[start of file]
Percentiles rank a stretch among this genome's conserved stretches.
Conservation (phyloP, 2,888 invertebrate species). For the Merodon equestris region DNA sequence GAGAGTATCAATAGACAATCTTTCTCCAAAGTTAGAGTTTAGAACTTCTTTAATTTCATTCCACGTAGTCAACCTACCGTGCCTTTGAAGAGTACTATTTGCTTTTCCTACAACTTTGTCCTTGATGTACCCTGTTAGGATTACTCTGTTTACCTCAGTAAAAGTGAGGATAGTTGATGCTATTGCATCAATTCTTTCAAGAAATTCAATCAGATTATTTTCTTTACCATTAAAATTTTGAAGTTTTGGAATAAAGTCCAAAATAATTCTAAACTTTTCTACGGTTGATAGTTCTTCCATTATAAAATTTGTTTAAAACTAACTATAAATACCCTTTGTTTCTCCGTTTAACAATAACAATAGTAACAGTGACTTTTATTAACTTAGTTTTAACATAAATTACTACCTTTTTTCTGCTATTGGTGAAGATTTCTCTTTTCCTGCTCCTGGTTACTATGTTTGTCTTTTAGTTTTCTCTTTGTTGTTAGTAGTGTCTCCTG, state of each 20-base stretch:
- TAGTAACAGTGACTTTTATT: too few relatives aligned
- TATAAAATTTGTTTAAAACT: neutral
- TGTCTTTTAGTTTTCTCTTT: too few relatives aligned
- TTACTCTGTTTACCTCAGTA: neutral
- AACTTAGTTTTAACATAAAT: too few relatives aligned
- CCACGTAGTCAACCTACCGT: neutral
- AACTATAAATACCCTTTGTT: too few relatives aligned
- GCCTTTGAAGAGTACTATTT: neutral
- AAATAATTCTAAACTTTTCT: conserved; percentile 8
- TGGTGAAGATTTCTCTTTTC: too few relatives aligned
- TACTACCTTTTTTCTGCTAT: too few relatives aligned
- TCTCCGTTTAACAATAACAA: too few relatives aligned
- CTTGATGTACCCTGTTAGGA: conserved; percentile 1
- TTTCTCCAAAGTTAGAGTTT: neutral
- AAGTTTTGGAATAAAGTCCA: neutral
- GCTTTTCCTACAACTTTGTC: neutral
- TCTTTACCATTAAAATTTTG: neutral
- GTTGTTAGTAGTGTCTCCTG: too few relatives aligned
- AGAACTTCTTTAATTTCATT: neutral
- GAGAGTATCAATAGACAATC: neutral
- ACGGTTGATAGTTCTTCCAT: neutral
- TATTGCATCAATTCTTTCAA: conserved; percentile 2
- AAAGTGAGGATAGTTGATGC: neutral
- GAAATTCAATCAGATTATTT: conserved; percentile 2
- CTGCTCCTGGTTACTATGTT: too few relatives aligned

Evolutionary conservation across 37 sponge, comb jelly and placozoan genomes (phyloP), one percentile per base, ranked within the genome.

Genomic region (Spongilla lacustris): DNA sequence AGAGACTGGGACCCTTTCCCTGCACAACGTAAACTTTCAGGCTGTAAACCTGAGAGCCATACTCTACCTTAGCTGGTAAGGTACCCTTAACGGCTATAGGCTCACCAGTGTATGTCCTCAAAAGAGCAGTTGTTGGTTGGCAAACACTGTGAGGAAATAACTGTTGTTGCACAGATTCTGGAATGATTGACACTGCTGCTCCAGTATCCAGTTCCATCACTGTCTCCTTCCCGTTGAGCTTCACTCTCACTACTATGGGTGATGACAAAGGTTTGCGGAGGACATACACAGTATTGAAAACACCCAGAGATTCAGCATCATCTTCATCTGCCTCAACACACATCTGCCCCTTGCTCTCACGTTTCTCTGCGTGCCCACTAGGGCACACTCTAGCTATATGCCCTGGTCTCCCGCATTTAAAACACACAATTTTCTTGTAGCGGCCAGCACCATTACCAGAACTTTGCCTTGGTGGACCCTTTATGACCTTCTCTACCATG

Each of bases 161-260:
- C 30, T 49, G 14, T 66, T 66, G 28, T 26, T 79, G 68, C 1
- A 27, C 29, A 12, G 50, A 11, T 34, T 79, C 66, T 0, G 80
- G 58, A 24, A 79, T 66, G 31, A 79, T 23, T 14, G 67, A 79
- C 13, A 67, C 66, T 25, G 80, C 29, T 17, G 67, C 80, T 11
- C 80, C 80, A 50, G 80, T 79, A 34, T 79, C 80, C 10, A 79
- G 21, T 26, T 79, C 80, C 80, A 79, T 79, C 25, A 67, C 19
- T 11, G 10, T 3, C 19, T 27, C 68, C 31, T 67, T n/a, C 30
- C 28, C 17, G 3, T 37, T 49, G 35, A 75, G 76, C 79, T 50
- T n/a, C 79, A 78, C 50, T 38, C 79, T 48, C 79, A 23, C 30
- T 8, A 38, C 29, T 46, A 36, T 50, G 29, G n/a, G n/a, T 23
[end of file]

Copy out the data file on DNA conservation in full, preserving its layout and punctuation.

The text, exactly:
Percentiles rank a stretch among this genome's conserved stretches.
Conservation (phyloP, 2,888 invertebrate species). For the Merodon equestris region DNA sequence GAGAGTATCAATAGACAATCTTTCTCCAAAGTTAGAGTTTAGAACTTCTTTAATTTCATTCCACGTAGTCAACCTACCGTGCCTTTGAAGAGTACTATTTGCTTTTCCTACAACTTTGTCCTTGATGTACCCTGTTAGGATTACTCTGTTTACCTCAGTAAAAGTGAGGATAGTTGATGCTATTGCATCAATTCTTTCAAGAAATTCAATCAGATTATTTTCTTTACCATTAAAATTTTGAAGTTTTGGAATAAAGTCCAAAATAATTCTAAACTTTTCTACGGTTGATAGTTCTTCCATTATAAAATTTGTTTAAAACTAACTATAAATACCCTTTGTTTCTCCGTTTAACAATAACAATAGTAACAGTGACTTTTATTAACTTAGTTTTAACATAAATTACTACCTTTTTTCTGCTATTGGTGAAGATTTCTCTTTTCCTGCTCCTGGTTACTATGTTTGTCTTTTAGTTTTCTCTTTGTTGTTAGTAGTGTCTCCTG, state of each 20-base stretch:
- TAGTAACAGTGACTTTTATT: too few relatives aligned
- TATAAAATTTGTTTAAAACT: neutral
- TGTCTTTTAGTTTTCTCTTT: too few relatives aligned
- TTACTCTGTTTACCTCAGTA: neutral
- AACTTAGTTTTAACATAAAT: too few relatives aligned
- CCACGTAGTCAACCTACCGT: neutral
- AACTATAAATACCCTTTGTT: too few relatives aligned
- GCCTTTGAAGAGTACTATTT: neutral
- AAATAATTCTAAACTTTTCT: conserved; percentile 8
- TGGTGAAGATTTCTCTTTTC: too few relatives aligned
- TACTACCTTTTTTCTGCTAT: too few relatives aligned
- TCTCCGTTTAACAATAACAA: too few relatives aligned
- CTTGATGTACCCTGTTAGGA: conserved; percentile 1
- TTTCTCCAAAGTTAGAGTTT: neutral
- AAGTTTTGGAATAAAGTCCA: neutral
- GCTTTTCCTACAACTTTGTC: neutral
- TCTTTACCATTAAAATTTTG: neutral
- GTTGTTAGTAGTGTCTCCTG: too few relatives aligned
- AGAACTTCTTTAATTTCATT: neutral
- GAGAGTATCAATAGACAATC: neutral
- ACGGTTGATAGTTCTTCCAT: neutral
- TATTGCATCAATTCTTTCAA: conserved; percentile 2
- AAAGTGAGGATAGTTGATGC: neutral
- GAAATTCAATCAGATTATTT: conserved; percentile 2
- CTGCTCCTGGTTACTATGTT: too few relatives aligned

Evolutionary conservation across 37 sponge, comb jelly and placozoan genomes (phyloP), one percentile per base, ranked within the genome.

Genomic region (Spongilla lacustris): DNA sequence AGAGACTGGGACCCTTTCCCTGCACAACGTAAACTTTCAGGCTGTAAACCTGAGAGCCATACTCTACCTTAGCTGGTAAGGTACCCTTAACGGCTATAGGCTCACCAGTGTATGTCCTCAAAAGAGCAGTTGTTGGTTGGCAAACACTGTGAGGAAATAACTGTTGTTGCACAGATTCTGGAATGATTGACACTGCTGCTCCAGTATCCAGTTCCATCACTGTCTCCTTCCCGTTGAGCTTCACTCTCACTACTATGGGTGATGACAAAGGTTTGCGGAGGACATACACAGTATTGAAAACACCCAGAGATTCAGCATCATCTTCATCTGCCTCAACACACATCTGCCCCTTGCTCTCACGTTTCTCTGCGTGCCCACTAGGGCACACTCTAGCTATATGCCCTGGTCTCCCGCATTTAAAACACACAATTTTCTTGTAGCGGCCAGCACCATTACCAGAACTTTGCCTTGGTGGACCCTTTATGACCTTCTCTACCATG

Each of bases 161-260:
- C 30, T 49, G 14, T 66, T 66, G 28, T 26, T 79, G 68, C 1
- A 27, C 29, A 12, G 50, A 11, T 34, T 79, C 66, T 0, G 80
- G 58, A 24, A 79, T 66, G 31, A 79, T 23, T 14, G 67, A 79
- C 13, A 67, C 66, T 25, G 80, C 29, T 17, G 67, C 80, T 11
- C 80, C 80, A 50, G 80, T 79, A 34, T 79, C 80, C 10, A 79
- G 21, T 26, T 79, C 80, C 80, A 79, T 79, C 25, A 67, C 19
- T 11, G 10, T 3, C 19, T 27, C 68, C 31, T 67, T n/a, C 30
- C 28, C 17, G 3, T 37, T 49, G 35, A 75, G 76, C 79, T 50
- T n/a, C 79, A 78, C 50, T 38, C 79, T 48, C 79, A 23, C 30
- T 8, A 38, C 29, T 46, A 36, T 50, G 29, G n/a, G n/a, T 23